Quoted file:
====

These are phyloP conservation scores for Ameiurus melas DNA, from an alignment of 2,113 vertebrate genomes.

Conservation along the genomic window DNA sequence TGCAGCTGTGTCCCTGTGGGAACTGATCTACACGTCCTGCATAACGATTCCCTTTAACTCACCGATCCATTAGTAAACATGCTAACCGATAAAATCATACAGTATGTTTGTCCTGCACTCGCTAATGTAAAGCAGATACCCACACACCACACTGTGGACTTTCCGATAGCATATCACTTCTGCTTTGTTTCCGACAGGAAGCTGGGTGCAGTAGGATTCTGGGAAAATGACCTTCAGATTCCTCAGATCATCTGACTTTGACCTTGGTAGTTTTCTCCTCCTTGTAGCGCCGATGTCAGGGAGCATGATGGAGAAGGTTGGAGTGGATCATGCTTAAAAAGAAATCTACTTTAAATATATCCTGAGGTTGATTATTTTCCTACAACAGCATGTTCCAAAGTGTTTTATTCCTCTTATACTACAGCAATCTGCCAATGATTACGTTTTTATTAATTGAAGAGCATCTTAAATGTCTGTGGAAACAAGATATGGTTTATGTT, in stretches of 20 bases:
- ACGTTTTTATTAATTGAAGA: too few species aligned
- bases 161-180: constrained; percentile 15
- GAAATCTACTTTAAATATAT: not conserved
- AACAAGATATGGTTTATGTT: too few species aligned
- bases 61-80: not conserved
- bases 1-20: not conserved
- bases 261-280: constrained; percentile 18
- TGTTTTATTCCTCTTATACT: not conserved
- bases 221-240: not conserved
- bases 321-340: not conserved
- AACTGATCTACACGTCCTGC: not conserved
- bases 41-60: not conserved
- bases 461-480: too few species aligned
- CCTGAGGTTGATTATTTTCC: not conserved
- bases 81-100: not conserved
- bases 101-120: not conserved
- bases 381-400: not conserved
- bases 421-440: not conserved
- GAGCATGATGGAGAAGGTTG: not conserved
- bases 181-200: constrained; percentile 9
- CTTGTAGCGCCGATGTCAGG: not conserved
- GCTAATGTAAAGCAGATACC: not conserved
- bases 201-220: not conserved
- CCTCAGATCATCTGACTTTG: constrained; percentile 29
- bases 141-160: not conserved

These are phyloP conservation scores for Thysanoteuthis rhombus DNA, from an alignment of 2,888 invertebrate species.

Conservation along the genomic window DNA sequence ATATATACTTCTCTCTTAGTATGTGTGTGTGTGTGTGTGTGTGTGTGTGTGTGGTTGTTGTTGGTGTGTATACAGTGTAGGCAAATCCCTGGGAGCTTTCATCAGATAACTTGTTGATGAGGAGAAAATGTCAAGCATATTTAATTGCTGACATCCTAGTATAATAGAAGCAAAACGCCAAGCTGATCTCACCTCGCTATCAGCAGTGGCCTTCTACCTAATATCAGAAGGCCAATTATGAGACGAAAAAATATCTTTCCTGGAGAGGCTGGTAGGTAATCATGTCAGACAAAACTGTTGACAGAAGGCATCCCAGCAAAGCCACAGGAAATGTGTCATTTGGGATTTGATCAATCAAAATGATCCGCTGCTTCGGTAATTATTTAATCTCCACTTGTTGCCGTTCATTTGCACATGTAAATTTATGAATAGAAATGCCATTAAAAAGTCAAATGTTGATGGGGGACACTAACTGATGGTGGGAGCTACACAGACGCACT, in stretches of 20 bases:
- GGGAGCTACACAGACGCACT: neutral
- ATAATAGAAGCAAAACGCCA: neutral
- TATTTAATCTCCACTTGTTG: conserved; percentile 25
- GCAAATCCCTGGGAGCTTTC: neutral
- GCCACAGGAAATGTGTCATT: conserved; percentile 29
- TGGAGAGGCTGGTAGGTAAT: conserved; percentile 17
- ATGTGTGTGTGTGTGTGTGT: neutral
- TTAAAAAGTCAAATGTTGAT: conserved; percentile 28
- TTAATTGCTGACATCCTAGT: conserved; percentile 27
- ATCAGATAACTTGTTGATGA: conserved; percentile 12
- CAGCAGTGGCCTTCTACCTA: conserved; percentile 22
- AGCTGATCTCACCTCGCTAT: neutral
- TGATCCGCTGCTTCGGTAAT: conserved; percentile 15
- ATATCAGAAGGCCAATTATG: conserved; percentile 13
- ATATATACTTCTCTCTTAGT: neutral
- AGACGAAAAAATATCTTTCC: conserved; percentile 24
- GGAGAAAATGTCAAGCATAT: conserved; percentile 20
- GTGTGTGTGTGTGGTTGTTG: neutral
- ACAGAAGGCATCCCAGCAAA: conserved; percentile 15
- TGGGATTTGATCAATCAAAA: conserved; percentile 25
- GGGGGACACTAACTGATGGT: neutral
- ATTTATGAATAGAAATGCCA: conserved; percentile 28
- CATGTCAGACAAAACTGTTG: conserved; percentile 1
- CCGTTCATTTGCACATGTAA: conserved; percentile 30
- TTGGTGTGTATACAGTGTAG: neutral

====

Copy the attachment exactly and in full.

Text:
These are phyloP conservation scores for Ameiurus melas DNA, from an alignment of 2,113 vertebrate genomes.

Conservation along the genomic window DNA sequence TGCAGCTGTGTCCCTGTGGGAACTGATCTACACGTCCTGCATAACGATTCCCTTTAACTCACCGATCCATTAGTAAACATGCTAACCGATAAAATCATACAGTATGTTTGTCCTGCACTCGCTAATGTAAAGCAGATACCCACACACCACACTGTGGACTTTCCGATAGCATATCACTTCTGCTTTGTTTCCGACAGGAAGCTGGGTGCAGTAGGATTCTGGGAAAATGACCTTCAGATTCCTCAGATCATCTGACTTTGACCTTGGTAGTTTTCTCCTCCTTGTAGCGCCGATGTCAGGGAGCATGATGGAGAAGGTTGGAGTGGATCATGCTTAAAAAGAAATCTACTTTAAATATATCCTGAGGTTGATTATTTTCCTACAACAGCATGTTCCAAAGTGTTTTATTCCTCTTATACTACAGCAATCTGCCAATGATTACGTTTTTATTAATTGAAGAGCATCTTAAATGTCTGTGGAAACAAGATATGGTTTATGTT, in stretches of 20 bases:
- ACGTTTTTATTAATTGAAGA: too few species aligned
- bases 161-180: constrained; percentile 15
- GAAATCTACTTTAAATATAT: not conserved
- AACAAGATATGGTTTATGTT: too few species aligned
- bases 61-80: not conserved
- bases 1-20: not conserved
- bases 261-280: constrained; percentile 18
- TGTTTTATTCCTCTTATACT: not conserved
- bases 221-240: not conserved
- bases 321-340: not conserved
- AACTGATCTACACGTCCTGC: not conserved
- bases 41-60: not conserved
- bases 461-480: too few species aligned
- CCTGAGGTTGATTATTTTCC: not conserved
- bases 81-100: not conserved
- bases 101-120: not conserved
- bases 381-400: not conserved
- bases 421-440: not conserved
- GAGCATGATGGAGAAGGTTG: not conserved
- bases 181-200: constrained; percentile 9
- CTTGTAGCGCCGATGTCAGG: not conserved
- GCTAATGTAAAGCAGATACC: not conserved
- bases 201-220: not conserved
- CCTCAGATCATCTGACTTTG: constrained; percentile 29
- bases 141-160: not conserved

These are phyloP conservation scores for Thysanoteuthis rhombus DNA, from an alignment of 2,888 invertebrate species.

Conservation along the genomic window DNA sequence ATATATACTTCTCTCTTAGTATGTGTGTGTGTGTGTGTGTGTGTGTGTGTGTGGTTGTTGTTGGTGTGTATACAGTGTAGGCAAATCCCTGGGAGCTTTCATCAGATAACTTGTTGATGAGGAGAAAATGTCAAGCATATTTAATTGCTGACATCCTAGTATAATAGAAGCAAAACGCCAAGCTGATCTCACCTCGCTATCAGCAGTGGCCTTCTACCTAATATCAGAAGGCCAATTATGAGACGAAAAAATATCTTTCCTGGAGAGGCTGGTAGGTAATCATGTCAGACAAAACTGTTGACAGAAGGCATCCCAGCAAAGCCACAGGAAATGTGTCATTTGGGATTTGATCAATCAAAATGATCCGCTGCTTCGGTAATTATTTAATCTCCACTTGTTGCCGTTCATTTGCACATGTAAATTTATGAATAGAAATGCCATTAAAAAGTCAAATGTTGATGGGGGACACTAACTGATGGTGGGAGCTACACAGACGCACT, in stretches of 20 bases:
- GGGAGCTACACAGACGCACT: neutral
- ATAATAGAAGCAAAACGCCA: neutral
- TATTTAATCTCCACTTGTTG: conserved; percentile 25
- GCAAATCCCTGGGAGCTTTC: neutral
- GCCACAGGAAATGTGTCATT: conserved; percentile 29
- TGGAGAGGCTGGTAGGTAAT: conserved; percentile 17
- ATGTGTGTGTGTGTGTGTGT: neutral
- TTAAAAAGTCAAATGTTGAT: conserved; percentile 28
- TTAATTGCTGACATCCTAGT: conserved; percentile 27
- ATCAGATAACTTGTTGATGA: conserved; percentile 12
- CAGCAGTGGCCTTCTACCTA: conserved; percentile 22
- AGCTGATCTCACCTCGCTAT: neutral
- TGATCCGCTGCTTCGGTAAT: conserved; percentile 15
- ATATCAGAAGGCCAATTATG: conserved; percentile 13
- ATATATACTTCTCTCTTAGT: neutral
- AGACGAAAAAATATCTTTCC: conserved; percentile 24
- GGAGAAAATGTCAAGCATAT: conserved; percentile 20
- GTGTGTGTGTGTGGTTGTTG: neutral
- ACAGAAGGCATCCCAGCAAA: conserved; percentile 15
- TGGGATTTGATCAATCAAAA: conserved; percentile 25
- GGGGGACACTAACTGATGGT: neutral
- ATTTATGAATAGAAATGCCA: conserved; percentile 28
- CATGTCAGACAAAACTGTTG: conserved; percentile 1
- CCGTTCATTTGCACATGTAA: conserved; percentile 30
- TTGGTGTGTATACAGTGTAG: neutral